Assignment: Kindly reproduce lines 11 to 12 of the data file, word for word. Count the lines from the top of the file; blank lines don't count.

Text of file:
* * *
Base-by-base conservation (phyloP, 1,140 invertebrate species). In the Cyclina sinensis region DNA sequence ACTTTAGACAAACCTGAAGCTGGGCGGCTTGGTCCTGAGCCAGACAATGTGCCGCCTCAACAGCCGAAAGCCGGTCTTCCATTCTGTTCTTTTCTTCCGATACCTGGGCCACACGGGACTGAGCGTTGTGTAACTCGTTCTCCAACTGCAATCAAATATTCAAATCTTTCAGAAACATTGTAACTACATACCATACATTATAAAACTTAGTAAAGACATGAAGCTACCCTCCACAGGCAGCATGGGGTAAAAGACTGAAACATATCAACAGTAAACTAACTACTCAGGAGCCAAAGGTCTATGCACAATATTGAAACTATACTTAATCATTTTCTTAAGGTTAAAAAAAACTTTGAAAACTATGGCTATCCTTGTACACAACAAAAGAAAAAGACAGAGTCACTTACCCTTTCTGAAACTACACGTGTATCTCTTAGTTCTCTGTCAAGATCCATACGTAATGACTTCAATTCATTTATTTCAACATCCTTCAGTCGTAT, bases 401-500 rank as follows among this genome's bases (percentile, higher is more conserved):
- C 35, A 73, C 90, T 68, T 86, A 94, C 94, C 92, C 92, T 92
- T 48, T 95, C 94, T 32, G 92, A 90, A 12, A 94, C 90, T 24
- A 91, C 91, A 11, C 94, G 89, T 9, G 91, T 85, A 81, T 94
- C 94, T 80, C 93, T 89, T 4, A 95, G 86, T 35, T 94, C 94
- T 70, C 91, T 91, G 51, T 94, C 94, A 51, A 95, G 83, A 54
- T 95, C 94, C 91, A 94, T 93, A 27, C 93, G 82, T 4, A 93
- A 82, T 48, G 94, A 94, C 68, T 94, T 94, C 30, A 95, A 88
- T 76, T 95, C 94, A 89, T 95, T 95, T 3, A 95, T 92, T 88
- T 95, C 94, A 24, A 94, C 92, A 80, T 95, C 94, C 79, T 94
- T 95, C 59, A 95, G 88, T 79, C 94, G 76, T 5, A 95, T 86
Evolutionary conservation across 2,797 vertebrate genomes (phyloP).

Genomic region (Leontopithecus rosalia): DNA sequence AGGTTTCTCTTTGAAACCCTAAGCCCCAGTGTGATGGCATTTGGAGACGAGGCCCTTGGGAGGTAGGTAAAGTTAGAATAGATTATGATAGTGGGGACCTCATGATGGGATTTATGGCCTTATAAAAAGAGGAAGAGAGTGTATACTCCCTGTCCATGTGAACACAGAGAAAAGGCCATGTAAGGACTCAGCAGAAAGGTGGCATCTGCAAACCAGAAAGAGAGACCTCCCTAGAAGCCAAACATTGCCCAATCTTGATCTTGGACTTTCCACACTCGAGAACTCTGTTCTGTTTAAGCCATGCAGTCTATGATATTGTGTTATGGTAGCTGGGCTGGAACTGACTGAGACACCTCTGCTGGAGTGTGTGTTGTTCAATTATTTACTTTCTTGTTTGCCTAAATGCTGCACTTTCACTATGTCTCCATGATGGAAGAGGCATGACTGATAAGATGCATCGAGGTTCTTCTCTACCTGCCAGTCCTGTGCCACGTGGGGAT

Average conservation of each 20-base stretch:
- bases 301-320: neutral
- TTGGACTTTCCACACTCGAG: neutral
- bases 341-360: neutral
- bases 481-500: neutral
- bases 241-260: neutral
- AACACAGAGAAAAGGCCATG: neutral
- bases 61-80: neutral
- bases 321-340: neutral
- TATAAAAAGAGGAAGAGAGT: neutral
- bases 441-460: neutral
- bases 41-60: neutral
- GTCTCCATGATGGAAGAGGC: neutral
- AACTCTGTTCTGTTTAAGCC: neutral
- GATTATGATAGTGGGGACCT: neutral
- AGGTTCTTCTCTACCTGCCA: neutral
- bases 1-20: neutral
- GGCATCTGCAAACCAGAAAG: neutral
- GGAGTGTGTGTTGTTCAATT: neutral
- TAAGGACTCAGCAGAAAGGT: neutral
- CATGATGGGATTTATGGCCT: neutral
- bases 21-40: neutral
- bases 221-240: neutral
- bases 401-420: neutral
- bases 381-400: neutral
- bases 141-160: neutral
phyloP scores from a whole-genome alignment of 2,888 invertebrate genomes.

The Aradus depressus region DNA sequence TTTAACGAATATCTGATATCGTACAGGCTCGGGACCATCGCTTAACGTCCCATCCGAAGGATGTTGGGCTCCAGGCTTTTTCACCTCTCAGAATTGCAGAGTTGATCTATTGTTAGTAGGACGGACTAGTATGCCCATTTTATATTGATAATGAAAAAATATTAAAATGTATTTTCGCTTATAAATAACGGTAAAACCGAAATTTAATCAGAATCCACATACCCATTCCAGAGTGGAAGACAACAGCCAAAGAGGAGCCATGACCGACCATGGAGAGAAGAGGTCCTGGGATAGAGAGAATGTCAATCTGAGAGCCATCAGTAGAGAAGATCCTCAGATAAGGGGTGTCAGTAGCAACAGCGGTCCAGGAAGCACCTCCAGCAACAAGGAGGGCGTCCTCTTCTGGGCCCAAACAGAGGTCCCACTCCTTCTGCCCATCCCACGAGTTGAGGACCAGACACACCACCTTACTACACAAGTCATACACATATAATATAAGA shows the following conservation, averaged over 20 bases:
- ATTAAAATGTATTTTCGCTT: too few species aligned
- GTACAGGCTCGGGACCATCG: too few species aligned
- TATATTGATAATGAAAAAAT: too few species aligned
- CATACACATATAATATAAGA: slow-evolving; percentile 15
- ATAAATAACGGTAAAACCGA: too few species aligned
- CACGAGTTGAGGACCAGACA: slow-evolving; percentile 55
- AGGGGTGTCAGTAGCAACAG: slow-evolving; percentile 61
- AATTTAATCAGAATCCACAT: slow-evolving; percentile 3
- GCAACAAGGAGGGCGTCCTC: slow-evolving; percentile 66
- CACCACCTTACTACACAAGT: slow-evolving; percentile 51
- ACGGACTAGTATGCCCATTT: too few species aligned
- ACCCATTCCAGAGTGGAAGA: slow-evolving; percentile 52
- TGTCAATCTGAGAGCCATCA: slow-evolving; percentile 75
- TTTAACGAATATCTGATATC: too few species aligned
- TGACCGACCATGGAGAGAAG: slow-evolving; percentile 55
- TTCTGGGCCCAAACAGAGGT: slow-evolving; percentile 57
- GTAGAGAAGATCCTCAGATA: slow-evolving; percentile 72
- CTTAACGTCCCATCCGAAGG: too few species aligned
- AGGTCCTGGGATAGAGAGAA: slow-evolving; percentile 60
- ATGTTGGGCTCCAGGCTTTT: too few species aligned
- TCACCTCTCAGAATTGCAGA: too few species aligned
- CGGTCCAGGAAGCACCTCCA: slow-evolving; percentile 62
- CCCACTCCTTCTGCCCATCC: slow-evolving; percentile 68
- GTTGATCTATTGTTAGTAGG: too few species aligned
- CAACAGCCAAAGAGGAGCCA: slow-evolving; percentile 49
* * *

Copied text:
- T 95, C 59, A 95, G 88, T 79, C 94, G 76, T 5, A 95, T 86
Evolutionary conservation across 2,797 vertebrate genomes (phyloP).